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Lukoil Urges Russian Oil Competition to Catch Up With U.S. Shale

OAO Lukoil, a non-state crude producer seeking access to Russia’s Arctic resources, urged competition as the best way for domestic producers to catch up on technology gains that spurred U.S. oil and gas output growth.

Lukoil is proposing setting up a body that would handle bids for offshore licenses, likening it to the Norwegian Petroleum Directorate, to expand access and boost competition, billionaire Chief Executive Officer Vagit Alekperov said in an article published today in state newspaper Rossiyskaya Gazeta.

Russia’s Arctic continental shelf is limited to state-run companies such as OAO Rosneft, the country’s largest oil producer, and gas producer and exporter OAO Gazprom. The government, which gets half its budget revenue from oil and gas, is revamping tax breaks while seeking to maintain oil output at post-Soviet highs of more than 10 million barrels a day. Russia ceded its place as the world’s largest gas producer to the U.S. in 2009.

Russia may “easily fall behind” in technological progress without “civilized, equal competition,” Alekperov said. A licensing organization “could qualify companies not on the basis of ownership structure, but experience, efficiency and level of tax payments to the Russian budget.”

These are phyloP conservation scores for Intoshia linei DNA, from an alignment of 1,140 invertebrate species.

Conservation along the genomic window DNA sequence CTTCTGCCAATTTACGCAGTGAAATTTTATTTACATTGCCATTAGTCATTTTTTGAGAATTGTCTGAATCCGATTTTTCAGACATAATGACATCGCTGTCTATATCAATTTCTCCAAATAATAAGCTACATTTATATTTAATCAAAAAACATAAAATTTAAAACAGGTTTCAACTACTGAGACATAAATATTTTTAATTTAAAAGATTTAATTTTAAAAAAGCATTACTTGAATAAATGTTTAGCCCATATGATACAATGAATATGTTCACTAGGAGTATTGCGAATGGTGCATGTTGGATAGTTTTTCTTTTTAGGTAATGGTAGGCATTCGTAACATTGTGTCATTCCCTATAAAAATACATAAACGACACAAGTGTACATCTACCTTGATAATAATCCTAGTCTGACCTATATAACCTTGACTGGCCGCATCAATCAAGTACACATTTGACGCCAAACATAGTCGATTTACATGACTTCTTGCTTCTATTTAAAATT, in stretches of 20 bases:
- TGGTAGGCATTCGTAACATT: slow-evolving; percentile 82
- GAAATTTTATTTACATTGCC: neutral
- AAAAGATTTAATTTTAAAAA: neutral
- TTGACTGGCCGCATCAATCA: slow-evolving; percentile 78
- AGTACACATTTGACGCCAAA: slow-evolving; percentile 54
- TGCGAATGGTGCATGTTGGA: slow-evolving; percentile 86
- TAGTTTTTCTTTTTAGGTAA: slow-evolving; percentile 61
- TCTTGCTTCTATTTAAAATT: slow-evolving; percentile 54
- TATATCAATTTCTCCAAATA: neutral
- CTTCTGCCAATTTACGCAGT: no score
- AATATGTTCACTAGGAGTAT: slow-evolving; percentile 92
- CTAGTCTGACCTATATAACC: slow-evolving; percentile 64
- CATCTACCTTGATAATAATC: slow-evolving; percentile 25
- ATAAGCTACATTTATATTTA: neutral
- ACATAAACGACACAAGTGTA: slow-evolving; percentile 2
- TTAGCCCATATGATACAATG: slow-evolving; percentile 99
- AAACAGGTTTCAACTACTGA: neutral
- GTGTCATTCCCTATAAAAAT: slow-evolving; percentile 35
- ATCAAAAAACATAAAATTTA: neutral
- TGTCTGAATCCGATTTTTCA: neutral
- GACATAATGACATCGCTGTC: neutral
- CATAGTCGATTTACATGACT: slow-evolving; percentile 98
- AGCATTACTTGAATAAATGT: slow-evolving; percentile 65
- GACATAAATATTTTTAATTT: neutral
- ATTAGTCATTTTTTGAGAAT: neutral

While Russia has enough Arctic resources and unconventional deposits in western Siberia to meet to global market challenges, non-state companies are needed to unlock the potential, Alekperov said. The government has been discussing whether to broaden offshore access, with measures such as allowing non-state companies to develop areas rejected by state producers.

“Russia and the national energy companies must be ready for the upcoming changes and more intense competition on the global market,” he said. The U.S.-pioneered “revolution” in producing natural from rocks, “all started with competition, a desire to be more efficient than others,” Alekperov said.

Lukoil plans to invest more than 300 billion rubles ($10 billion) to start production at the Korchagin and Filanovsky fields in the Caspian Sea, Alekperov said.

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